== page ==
- Associated Press - Wednesday, May 13, 2015

HARTFORD, Conn. (AP) - With just three weeks remaining in this year’s General Assembly session, top Democratic lawmakers said Wednesday they’re optimistic much of their work will be finished in time, including a compromise with Gov. Dannel P. Malloy on a new two-year budget.

Senate Majority Leader Bob Duff said he also is hopeful a revised bill that could allow new tribal satellite casinos will be ready for a vote next week.

“I think that we’re very close to bringing something to the floor,” said the Norwalk senator. The legislation will “probably be more of a two-step process,” Duff said, acknowledging there are outstanding issues regarding the complicated proposal to allow the Mashantucket Pequot and Mohegan tribes to open possibly three casinos.

“This issue may be decided over multiple sessions,” he said.

Under the state constitution, the legislature must adjourn on June 3. There have been rumblings at the state Capitol that lawmakers might not have enough time to settle some major issues by then, possibly requiring a special session to finish their work. Malloy raised that possibility when asked about closed-door budget negotiations that began Monday between the Democratic governor and Democratic lawmakers.

“I’m hopeful we can conclude it before June 3. What’s important is that we get the right package, as opposed to when it’s gotten,” Malloy said. “So, if we need to go into a special session, we’re certainly prepared to do that.”

But House Speaker Brendan Sharkey said he believes lawmakers should adjourn on time. He was confident an agreement could be reached with Malloy, even though the governor and the Democrat-controlled budget-writing committees have differed greatly on spending levels and taxes.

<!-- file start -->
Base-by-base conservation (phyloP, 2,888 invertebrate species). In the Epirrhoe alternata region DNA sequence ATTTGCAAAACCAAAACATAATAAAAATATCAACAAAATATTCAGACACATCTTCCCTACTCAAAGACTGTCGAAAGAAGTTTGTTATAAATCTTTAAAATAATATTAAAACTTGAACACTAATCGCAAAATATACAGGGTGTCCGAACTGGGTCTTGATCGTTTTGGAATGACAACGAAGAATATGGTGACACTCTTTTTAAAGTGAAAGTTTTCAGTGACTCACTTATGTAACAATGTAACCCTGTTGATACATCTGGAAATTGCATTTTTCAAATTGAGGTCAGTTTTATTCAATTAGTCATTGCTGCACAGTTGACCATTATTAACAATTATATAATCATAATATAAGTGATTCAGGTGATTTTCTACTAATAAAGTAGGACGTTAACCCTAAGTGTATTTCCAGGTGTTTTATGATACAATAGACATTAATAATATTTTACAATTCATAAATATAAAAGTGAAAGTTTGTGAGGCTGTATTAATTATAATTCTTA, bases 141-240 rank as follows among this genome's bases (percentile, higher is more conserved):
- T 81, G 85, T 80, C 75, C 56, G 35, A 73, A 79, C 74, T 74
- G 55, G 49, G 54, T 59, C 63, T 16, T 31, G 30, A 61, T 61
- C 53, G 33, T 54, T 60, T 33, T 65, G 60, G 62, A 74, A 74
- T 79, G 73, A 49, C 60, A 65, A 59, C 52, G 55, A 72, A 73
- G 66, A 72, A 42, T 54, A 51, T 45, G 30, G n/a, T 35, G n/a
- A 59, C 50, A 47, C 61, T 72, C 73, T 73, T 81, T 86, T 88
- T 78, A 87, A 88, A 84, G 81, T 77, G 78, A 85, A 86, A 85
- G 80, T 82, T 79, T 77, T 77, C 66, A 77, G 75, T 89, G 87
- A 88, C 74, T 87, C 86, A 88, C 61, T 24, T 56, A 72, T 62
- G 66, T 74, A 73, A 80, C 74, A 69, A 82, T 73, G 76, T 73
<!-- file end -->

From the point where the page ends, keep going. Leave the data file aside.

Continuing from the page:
“I think there’s a genuine desire on everyone’s part to come together and to put together a package that we can all agree on,” Sharkey said.

“We’re a big tent,” he said of the Democrats. “We have a lot of disagreements about a lot of things. But in the end, we pull together and do what’s right for the people of Connecticut.”

The legislature’s Republican minority leaders sent a letter to Malloy on Wednesday, offering to help him sustain a veto from a potential override, should he decide to veto the Democrats’ proposed tax increases, including new sales taxes on services ranging from veterinary to accounting. Malloy has been critical of the proposed increases.

“We would like to work together to ensure that the Democrats’ budget in its current form does not move forward,” wrote Senate Minority Leader Len Fasano and House Minority Leader Themis Klarides.

Sharkey was less optimistic about the casino bill, warning that lawmakers must be cautious because the federal government is considering changes to tribal recognition rules. Anything the legislature does this session “could put us in a difficult position” if other tribes are recognized and want to open casinos, he said.

Sharkey said he also believes the legislature needs to consider the financial impact the new tribal casinos could have on existing pari-mutuel venues. Sportech Venues Inc. runs 15 facilities across the state and a telephone betting service, employing a total of almost 400 people.

“I think we have to be mindful of those existing facilities because they employ a whole lot of Connecticut residents in them,” he said.

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